By Michael Williams
In 1865, in the aftermath of the Civil War, a young widow, Eliza Boond Hodgson, brought her five children, including the 13-year-old Frances, to America, settling first in Jefferson County and moving a few years later to Knoxville. The family struggled financially and young Frances began writing as a way to contribute to the family income. Eliza died in 1870, leaving Frances, who was 18 at the time to help provide for her siblings. Eliza was buried in Old Gray Cemetery in Knoxville. It was in Knoxville that Frances sold her first story, married her first husband, Swan Burnett, a medical doctor, and gave birth to her first child. While the name Frances Hodgson Burnett may not ring as familiar as come contemporary writers, her work won her a place in literary history and the hearts of many readers. The Knoxville native authored several delightful books including “the Secret Garden,” “A Little Princess” and “Little Lord Fauntleroy” among others. In a life filled with excitement and travel, Burnett traveled the world, raised a family and eventually finished her life in New York where she is buried. But there is little doubt her early years in East Tennessee strongly influenced her writings.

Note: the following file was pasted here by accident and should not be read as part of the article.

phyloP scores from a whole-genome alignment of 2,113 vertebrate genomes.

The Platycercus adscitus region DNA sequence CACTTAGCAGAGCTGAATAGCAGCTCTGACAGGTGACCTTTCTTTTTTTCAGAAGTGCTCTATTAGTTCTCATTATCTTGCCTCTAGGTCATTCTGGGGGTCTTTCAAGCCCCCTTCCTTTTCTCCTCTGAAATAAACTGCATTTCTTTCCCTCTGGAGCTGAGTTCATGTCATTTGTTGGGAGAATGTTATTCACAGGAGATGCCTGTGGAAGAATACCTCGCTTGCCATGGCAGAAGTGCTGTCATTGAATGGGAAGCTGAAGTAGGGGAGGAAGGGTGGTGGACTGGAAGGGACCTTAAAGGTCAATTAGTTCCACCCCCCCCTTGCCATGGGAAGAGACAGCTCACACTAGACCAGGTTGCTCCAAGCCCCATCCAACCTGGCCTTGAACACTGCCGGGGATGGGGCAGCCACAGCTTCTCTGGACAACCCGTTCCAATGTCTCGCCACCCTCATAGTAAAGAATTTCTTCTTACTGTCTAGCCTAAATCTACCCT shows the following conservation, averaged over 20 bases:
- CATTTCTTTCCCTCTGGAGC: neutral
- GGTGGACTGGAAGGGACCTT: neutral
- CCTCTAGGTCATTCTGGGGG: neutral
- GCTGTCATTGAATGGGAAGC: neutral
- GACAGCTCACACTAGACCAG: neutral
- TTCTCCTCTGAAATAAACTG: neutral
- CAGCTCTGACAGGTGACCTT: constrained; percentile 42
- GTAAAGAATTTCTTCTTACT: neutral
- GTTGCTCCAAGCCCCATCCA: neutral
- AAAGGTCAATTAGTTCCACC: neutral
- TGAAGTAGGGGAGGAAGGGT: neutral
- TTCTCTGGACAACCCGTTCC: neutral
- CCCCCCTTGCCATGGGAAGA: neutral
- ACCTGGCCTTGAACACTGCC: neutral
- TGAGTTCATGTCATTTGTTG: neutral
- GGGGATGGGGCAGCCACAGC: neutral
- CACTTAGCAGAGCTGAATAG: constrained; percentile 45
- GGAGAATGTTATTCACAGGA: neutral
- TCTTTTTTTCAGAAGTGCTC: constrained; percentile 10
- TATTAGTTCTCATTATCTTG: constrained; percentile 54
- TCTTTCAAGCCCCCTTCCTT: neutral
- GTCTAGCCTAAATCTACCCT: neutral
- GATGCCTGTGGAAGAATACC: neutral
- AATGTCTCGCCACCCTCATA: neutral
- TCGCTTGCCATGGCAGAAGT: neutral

The East Tennessee Historical Society will celebrate the life of this amazing and gifted writer in a brown bag lecture “Celebrating Frances Hodgson Burnett” by Penny Deupree, Burnett’s Great-Granddaughter, with remarks by Jack Neely.
The lecture will be held at the East Tennessee History Center at 601 South Gay Street in Knoxville, Thursday, November 19, at noon. The admission is free and open to the Public.
Monday morning the ETHS held a wreath laying at the grave of Eliza Hodgson at the Old Grey Cemetery. Several members of the author’s family, as well as local dignitaries were in attendance.
The lecture will begin at noon at the East Tennessee History Center, and guests are invited to bring a “Brown Bag” lunch and enjoy the lecture. Soft drinks will be available. For more information on the lecture, exhibitions, or museum hours, call 865-215-8824 or visit the website at EastTNHistory.org.